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There are many papers on this subject (try googling portfolio optimization skewness kurtosis) that can describe the assumptions of including skewness and kurtosis in a utility function (if that's what you're interested in). I would highlight two main points. Mean-variance optimization does not make an assumption of normality. Assume returns are ...

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The concrete (general) answer to part (ii) of my question seems to be contained in Equation 8 of the following link: http://www.columbia.edu/~ks20/FE-Notes/4700-07-Notes-portfolio-I.pdf In particular, interpreting $\sigma$ as volatility, take for example $E_A=0.10,\sigma_A=0.15,E_B=0.25,\sigma_B=0.40$ and $\rho =−0.2$. I get that about 83 percent of the ...

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Pretty good explanation is in Schweser CFA Study Notes for CFA level III. Books 3 and 5, at least from 2009, if I remember right. See also Tsay R.S. Analysis of Financial Time Series (Wiley Series in Probability and Statistics). // 2010. - good example with implementation in R.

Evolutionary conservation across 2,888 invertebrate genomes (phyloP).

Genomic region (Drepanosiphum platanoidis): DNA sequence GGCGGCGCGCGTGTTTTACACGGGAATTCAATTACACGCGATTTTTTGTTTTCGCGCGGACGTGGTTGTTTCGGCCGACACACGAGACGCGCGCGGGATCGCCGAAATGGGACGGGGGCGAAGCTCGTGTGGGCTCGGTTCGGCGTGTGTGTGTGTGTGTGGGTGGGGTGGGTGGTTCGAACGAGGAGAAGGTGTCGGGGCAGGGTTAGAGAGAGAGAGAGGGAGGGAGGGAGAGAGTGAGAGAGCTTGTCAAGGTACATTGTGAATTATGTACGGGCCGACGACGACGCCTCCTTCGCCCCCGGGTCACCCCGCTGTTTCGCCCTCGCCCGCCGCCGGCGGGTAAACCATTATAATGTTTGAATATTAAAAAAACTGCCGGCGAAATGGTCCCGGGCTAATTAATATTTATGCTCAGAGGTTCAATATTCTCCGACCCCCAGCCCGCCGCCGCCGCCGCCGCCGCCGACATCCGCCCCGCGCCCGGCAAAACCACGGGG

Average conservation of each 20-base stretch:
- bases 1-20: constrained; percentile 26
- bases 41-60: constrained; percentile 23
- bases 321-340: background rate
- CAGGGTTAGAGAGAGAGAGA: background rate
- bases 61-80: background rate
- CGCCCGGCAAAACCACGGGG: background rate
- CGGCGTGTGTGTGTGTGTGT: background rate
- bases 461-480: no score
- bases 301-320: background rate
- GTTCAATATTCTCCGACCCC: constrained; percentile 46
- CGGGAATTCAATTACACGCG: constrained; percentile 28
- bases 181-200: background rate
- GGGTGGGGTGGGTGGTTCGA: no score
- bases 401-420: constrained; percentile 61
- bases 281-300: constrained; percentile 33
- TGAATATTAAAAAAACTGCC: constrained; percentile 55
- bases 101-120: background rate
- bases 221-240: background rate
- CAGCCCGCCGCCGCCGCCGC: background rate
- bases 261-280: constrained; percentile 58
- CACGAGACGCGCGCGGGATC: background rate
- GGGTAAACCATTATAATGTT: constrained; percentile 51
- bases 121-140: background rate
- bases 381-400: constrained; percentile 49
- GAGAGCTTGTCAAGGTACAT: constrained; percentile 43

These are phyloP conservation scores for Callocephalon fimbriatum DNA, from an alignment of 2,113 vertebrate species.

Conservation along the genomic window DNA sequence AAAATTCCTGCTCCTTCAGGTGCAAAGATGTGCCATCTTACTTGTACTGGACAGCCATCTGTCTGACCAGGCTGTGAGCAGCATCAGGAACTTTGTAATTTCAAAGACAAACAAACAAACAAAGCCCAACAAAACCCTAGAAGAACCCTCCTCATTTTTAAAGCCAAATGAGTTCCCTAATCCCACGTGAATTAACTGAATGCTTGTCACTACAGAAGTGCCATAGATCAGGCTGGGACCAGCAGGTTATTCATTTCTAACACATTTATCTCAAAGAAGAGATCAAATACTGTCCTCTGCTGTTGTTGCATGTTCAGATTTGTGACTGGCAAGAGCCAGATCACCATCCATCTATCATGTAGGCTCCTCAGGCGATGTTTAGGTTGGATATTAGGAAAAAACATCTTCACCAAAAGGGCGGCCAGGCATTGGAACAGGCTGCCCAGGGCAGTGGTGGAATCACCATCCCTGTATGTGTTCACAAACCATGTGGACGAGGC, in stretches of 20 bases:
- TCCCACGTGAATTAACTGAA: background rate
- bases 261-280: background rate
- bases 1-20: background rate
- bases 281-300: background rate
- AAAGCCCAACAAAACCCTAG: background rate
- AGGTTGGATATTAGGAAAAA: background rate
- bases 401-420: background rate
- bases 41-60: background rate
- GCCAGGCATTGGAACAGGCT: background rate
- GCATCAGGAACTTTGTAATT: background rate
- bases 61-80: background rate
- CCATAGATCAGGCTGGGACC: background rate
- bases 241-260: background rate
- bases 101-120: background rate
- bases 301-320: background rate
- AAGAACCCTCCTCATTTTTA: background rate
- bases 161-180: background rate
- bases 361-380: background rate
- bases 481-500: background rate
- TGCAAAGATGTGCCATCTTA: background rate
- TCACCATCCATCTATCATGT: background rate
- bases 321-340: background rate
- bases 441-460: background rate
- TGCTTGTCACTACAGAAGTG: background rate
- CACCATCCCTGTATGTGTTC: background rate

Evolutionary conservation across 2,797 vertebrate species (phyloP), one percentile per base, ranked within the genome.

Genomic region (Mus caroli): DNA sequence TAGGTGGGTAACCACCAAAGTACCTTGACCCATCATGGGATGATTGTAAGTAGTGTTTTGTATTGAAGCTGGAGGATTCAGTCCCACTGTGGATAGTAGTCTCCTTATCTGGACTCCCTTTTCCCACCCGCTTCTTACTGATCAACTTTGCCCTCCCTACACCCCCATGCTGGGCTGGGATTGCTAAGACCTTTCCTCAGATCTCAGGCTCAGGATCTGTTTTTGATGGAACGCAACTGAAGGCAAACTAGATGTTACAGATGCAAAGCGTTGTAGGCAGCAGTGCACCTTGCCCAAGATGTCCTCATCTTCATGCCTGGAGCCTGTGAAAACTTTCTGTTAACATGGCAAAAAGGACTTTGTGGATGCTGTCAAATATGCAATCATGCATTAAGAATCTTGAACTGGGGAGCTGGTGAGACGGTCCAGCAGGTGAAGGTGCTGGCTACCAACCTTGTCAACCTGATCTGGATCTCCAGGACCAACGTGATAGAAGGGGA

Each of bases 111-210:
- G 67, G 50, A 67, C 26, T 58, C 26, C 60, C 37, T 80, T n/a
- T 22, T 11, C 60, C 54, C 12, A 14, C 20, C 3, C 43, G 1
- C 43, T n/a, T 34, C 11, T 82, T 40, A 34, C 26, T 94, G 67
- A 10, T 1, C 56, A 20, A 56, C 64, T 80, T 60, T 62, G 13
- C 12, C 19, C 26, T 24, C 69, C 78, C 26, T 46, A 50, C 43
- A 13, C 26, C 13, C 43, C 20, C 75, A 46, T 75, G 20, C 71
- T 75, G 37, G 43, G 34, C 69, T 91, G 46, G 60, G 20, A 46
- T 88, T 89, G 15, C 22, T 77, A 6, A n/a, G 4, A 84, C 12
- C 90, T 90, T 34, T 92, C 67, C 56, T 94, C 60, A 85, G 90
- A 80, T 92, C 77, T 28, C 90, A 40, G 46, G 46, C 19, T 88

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Let there be n stocks, 2 portfolio a and b. c is a combined portfolio of portfolio a and portfolio b. $\Sigma$ is variance-covariance matrix of the n assets. Weight vectors for portfolios a and b are $$w_{pa},w_{pb}\in\mathbb{R}^{n} ,$$ $$\left\|w_{pa}\right\|_{1}=\left\|w_{pb}\right\|_{1}=1$$ then $$Var(a)= w_{pa}' \Sigma w_{pa}$$ $$Var(b)= w_{pb}' ... 2 EMH says that one can not earn excess return using some information. This is known as joint-hypothesis problem: to test for market efficiency one have to determine first what is "normal" market return, i.e. what type of information is normally priced by the market. Usually to test for EMH they use CAPM or 3-factor Fama-French model (which is a kind of ... 2 I am engineer studying Finance, therefore Im not an expert in Math/Stat, but not noob. I disagree with the previous answer. In fact, I know portfolio managers and hedge fund assesors that usses MPT. It must be said that you need to know what that represents, and also not only focus your investment in MPT, but consider other methods. Like in every other ... 2 You are asking two different questions: what would be the model result, and what would be the actual performance of an actual portfolio. The optimal model results with the S&P 1500 will be at least as good as the model results with the S&P 500. The S&P is a proper subset of the S&P 1500, so you can get the results of the S&P 500 model by ... 2 Well, you are asking something very subjective. In addition it should be mentioned that S&P500 are the companies with higher capitalization of S&P1500. Therefore a huge weight of S&P1500 is set by S&P500. In fact, as it can be seen in 2008 both went down a 37%, in the other hand S&P500 has 80% of the total of the US equity Market. After ... 2 Sure a lot of traditional (mutual) buy side funds use MPT. They also mostly subscribe to the efficient market hypotheses. And they also do not hide the fact that they have no interest to lobby many retirement investment and savings schemes to allow for long/short investments but hold on to long-only. And finally, most of them underperform simple benchmark ... 2 I assume you're talking about this formula:$$U(w) = w'\mu - \frac{1}{2} \lambda w' \Sigma w = w'\mu - \frac{1}{2} \lambda \sigma_\omega^2$$where \sigma_\omega^2 denotes the portfolio variance for a portfolio with weights \omega. Dividing by two is purely done for convenience, optimizing this formula requires taking the derivative with respect to ... 2 The coefficients assuming they are statistically significant can be interpreted whether or not the underlying portfolio is efficient. The CAPM or FF4 simply tries to decompose a portfolio into a series of linear exposures + an intercept (alpha) which can be viewed as constant added value. In mathematical terms the regression is explaining how much of ... 2 Use PortfolioAnalytics See my previous response here: http://quant.stackexchange.com/a/16002/2154 , you will find links to the documentation there. You can use the constraint function to add a factor exposure constraint of 0. use add.constraint(your_portfolio_name,type='factor_exposure',B = your_vector_of_betas,lower=0,upper=0) 2 It depends on your investment process: more specifically, on how you generate views. Here are three practical cases which lead to different choices for \Omega: Let's assume you are an investor who acts on (more or less) arbitrary bits of opinion: e.g. you like Italian equities because you like Italy, and German equities because you find Angela Merkel's ... 2 An introductory presentation by Michael Brandt from a seminar of Inquire Europe is Bayesian Portfolio Construction. His review Portfolio Choice Problems has a section on decision theory which could also be useful to you. Another good choice is Attilio Meucci's Risk and Asset Allocation book which contains a whole chapter (ch 9) on Bayesian techniques in ... 2 This problem is not interesting enough, because putting your money in the bank guarantees you zero volatility (and a zero return on investment). In practice, whatever set of assets you chose you would get a very extreme solution (e.g. 100% weight on one asset with very low volatility.) With a minor tweak, you can get a very interesting problem. You can ... 2 PerformanceAnalytics in R and PortfolioAnalytics in R Here is a tutorial from UW http://faculty.washington.edu/ezivot/econ424/portfolioFunctionsPowerPoint.pdf 1 Why not just use PortfolioAnalytics, as if your matrix is non positive definite you will have problems using non optimization approaches. Here is an example taken from my blog: retmat is a matrix of returns library(PortfolioAnalytics) moms_portfolio = portfolio.spec(assets=colnames(retmat)) moms_portfolio = ... 1 One more kind of problem in your basket:$$ \max_w \left(w^T \mu -q \cdot w^T \Sigma w\right) $$where q\geq 0 is a risk-aversion parameter. In case q\to\infty you are extremely risk-averse, and you minimize the variance without caring about the mean. If q =0  you are risk-neutral, and you're only interested in maximizing the mean. You can put all ... 1 On the same time period or different ones? It's difficult to say for a different time period. It's actually difficult to say for the same time period, because dynamics are non-stationary. Let's think about it like this: say you perform mean-variance on the S&P1500, with a short time period: this implies that your estimate of the covariance matrix is ... 1 MPT should be called Medieval Portfolio Theory, it is a theory from 50 years ago with huge theoretical flaws (mean-variance utility, use of Pearson's correlation that is not coherent, based on historical data). Come on, it is an error maximizer. The least one could do is Michoud resampling, but it is patented. Or a bayesian Black-Litterman would be more ... 1 a) The formula for Beta is:$$\beta_i=\frac{\sigma_{i,M}^2}{\sigma_M^2}=\frac{0.165^2}{0.11^2}=2.25$$b) So by the CAPM equation, the expected return for the asset is:$$E(R_i)=r_f+\beta(R_M-r_f)=0.04+2.25(0.12-0.04)=0.22=22\% c) If the variance of the stock is $0.22^2$, since this variance was multiplied by $\beta=2.25$, we get: ...